Bäumler: Like Ludwig I and Maximilian II, he reigned supreme over the top authority for construction and urban planning. All public buildings were subject to his approval. The New Town Hall, the Academy of Fine Arts, the New Polytechnic College (“Neue Polytechnische Schule”) – now the Technical University of Munich – were all built under Ludwig II. In the Nordfriedhof cemetery, he had the final say on every detail. But the largest component of the construction work carried out under Ludwig was housing. Consequently, he had a real impact on the shape of the city. Ludwig ordered housing to be developed on previously vacant land. That required road construction, which played an enormous role in urban development.

How is Ludwig's role as the founder of TUM reflected in your exhibition?

Lepik: Although only a few parts of TUM's buildings from that time are still preserved today, we feel a strong connection to this royal founder. What we wanted to do was to take a new look at him on the occasion of TUM's 150th anniversary. It is therefore important to us to show his interest in technology, too, which has had an impact on the university up to the present day. When building his palaces, he wanted to use all of the technologies in existence at that time to implement all of the comforts then available.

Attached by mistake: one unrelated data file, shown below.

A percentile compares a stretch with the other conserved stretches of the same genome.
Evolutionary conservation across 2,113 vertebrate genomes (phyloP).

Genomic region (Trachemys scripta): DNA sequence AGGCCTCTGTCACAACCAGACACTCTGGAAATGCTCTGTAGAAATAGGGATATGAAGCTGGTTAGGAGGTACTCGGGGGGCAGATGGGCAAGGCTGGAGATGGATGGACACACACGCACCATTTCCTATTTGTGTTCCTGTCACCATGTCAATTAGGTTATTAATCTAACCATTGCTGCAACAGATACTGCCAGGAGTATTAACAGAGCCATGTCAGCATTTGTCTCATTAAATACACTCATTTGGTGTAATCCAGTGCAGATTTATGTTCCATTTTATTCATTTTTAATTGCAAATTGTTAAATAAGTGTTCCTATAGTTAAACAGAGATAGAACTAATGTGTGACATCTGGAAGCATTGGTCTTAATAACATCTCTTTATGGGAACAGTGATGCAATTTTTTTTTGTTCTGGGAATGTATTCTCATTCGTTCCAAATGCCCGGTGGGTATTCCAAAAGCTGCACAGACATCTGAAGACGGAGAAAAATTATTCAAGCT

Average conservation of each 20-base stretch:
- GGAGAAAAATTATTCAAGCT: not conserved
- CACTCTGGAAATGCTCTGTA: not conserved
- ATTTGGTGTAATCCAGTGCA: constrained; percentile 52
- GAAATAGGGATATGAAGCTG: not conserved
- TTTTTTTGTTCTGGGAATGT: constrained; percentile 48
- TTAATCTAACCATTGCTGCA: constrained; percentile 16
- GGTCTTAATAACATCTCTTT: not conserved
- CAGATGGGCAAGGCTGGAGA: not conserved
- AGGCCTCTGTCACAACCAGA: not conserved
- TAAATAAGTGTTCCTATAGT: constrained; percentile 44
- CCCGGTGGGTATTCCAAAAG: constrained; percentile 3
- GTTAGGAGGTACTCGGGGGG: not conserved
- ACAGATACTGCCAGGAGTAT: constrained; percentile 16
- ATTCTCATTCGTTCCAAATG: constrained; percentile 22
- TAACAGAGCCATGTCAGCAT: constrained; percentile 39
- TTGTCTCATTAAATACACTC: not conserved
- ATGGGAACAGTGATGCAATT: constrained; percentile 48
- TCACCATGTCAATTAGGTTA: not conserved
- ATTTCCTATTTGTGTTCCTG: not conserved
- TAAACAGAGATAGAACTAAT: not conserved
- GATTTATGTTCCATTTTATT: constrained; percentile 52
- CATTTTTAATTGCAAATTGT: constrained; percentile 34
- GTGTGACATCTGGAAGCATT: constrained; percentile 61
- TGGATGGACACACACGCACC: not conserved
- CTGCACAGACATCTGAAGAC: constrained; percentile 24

Bäumler: Ludwig also presented the New Polytechnic College with an extensive collection of drawings and other planning documents, including Gottfried Semper's designs for a Richard Wagner festival theater in Munich. With that gift, Ludwig laid the cornerstone for today's collection in the Architecture Museum. Many of the original drawings and models presented in this exhibition are taken from that collection.